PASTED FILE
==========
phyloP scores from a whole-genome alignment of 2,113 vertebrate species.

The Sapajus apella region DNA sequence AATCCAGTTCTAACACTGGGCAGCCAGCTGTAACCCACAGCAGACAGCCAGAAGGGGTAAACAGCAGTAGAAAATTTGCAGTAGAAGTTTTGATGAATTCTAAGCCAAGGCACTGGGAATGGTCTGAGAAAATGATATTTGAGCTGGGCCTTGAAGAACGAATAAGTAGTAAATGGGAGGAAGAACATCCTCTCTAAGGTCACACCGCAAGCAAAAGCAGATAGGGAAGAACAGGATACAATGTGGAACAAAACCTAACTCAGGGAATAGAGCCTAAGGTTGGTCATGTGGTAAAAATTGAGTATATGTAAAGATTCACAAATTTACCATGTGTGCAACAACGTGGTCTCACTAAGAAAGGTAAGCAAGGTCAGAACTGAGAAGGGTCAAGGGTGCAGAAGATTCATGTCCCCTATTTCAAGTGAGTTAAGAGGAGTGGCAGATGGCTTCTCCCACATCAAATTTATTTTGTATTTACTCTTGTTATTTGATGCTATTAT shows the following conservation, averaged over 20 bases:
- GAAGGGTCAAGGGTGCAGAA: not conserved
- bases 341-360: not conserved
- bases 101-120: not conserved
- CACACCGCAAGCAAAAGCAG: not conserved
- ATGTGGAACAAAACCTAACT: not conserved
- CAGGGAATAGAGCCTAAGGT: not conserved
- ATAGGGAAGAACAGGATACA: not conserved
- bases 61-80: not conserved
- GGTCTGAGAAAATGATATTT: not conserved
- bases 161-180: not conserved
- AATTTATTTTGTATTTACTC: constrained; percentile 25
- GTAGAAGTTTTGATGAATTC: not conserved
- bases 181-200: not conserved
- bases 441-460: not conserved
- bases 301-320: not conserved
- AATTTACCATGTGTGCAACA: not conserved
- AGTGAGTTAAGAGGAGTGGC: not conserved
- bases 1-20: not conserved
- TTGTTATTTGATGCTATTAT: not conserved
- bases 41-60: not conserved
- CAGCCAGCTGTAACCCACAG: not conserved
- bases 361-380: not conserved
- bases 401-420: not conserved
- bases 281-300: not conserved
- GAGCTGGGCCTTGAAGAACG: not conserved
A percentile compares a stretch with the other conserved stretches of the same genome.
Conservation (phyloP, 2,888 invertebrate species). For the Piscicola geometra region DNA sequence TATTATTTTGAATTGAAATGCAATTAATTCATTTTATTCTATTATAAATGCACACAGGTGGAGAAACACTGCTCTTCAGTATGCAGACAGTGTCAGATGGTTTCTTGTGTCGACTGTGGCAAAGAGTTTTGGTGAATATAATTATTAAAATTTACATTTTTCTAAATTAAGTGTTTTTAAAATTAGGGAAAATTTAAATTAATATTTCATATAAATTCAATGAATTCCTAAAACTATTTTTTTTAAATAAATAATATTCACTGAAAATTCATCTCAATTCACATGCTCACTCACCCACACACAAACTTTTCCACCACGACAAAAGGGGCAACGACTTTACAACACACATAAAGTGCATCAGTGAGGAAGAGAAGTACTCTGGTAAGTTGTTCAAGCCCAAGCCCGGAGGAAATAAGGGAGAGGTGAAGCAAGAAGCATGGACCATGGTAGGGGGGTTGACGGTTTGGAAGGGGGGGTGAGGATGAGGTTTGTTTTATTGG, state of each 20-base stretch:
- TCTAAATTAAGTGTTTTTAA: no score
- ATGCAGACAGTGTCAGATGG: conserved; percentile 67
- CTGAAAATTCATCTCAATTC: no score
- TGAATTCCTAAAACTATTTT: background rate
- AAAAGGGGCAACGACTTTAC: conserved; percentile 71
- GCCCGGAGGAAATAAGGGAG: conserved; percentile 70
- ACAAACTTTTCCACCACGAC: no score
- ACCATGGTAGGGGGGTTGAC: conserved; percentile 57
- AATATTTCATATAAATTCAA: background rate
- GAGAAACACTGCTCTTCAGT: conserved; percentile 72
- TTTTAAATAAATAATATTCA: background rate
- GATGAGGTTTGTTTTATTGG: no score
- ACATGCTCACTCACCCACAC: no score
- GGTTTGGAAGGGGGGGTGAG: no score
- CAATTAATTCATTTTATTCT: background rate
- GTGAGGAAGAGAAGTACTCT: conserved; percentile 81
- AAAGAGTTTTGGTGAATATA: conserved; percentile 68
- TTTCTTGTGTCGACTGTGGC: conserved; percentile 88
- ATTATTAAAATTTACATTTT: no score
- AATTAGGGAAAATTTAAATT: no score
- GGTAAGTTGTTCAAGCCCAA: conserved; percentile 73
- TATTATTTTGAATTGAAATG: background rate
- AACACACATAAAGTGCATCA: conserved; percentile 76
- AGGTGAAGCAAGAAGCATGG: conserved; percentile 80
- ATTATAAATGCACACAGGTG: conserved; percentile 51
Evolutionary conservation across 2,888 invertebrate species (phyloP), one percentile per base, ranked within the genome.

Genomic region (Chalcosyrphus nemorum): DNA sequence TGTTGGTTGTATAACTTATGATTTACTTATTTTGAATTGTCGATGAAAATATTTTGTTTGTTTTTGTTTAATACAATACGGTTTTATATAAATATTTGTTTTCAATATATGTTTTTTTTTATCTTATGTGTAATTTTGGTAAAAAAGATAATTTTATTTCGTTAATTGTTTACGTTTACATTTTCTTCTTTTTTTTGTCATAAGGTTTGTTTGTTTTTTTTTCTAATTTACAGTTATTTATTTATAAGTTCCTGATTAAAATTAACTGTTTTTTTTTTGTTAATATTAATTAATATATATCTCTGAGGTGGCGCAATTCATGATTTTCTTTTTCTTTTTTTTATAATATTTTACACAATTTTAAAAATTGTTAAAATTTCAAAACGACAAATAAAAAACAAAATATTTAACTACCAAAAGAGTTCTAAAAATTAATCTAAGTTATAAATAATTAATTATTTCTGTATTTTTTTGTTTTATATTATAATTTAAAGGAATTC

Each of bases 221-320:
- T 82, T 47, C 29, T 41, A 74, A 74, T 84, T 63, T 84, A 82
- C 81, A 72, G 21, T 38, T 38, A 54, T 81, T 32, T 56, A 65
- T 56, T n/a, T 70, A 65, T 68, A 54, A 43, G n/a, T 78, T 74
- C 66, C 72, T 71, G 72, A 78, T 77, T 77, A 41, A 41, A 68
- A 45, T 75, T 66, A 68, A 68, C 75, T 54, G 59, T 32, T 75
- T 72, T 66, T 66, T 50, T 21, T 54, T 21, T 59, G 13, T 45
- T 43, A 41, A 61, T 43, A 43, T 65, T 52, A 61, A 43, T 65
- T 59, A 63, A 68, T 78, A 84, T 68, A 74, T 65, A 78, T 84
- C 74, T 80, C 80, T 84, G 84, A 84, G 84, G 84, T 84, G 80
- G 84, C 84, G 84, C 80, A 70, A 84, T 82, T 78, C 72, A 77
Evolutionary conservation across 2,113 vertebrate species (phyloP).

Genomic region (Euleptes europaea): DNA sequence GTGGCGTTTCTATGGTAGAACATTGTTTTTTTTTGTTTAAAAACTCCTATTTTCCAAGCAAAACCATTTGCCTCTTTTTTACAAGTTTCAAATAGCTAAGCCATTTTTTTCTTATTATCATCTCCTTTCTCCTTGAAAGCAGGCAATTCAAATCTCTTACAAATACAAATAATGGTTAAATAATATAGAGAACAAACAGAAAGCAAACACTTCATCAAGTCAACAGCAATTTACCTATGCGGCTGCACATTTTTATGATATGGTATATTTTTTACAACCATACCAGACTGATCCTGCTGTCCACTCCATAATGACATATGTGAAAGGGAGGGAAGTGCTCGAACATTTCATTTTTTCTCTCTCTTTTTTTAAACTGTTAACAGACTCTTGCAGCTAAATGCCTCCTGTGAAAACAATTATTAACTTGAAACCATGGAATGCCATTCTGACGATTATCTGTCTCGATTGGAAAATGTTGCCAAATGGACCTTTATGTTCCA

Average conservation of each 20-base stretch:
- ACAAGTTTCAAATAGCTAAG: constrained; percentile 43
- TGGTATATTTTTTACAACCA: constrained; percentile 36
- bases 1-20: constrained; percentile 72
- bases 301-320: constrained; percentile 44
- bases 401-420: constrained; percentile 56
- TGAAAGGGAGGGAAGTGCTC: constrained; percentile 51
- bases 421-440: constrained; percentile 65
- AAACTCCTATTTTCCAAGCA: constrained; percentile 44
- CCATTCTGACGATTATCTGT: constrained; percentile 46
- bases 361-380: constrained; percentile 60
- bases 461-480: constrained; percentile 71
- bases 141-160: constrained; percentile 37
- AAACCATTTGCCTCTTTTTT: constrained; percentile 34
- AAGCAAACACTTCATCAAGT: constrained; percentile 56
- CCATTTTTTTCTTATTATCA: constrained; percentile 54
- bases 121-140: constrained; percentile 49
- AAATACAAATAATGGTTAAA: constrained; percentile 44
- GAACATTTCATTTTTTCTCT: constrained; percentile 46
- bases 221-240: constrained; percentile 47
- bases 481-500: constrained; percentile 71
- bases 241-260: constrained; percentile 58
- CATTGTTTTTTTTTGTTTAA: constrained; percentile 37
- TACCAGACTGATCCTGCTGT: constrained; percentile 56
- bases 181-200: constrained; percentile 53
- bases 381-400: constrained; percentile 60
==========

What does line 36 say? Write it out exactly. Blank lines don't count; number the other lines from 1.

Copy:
- ACAAACTTTTCCACCACGAC: no score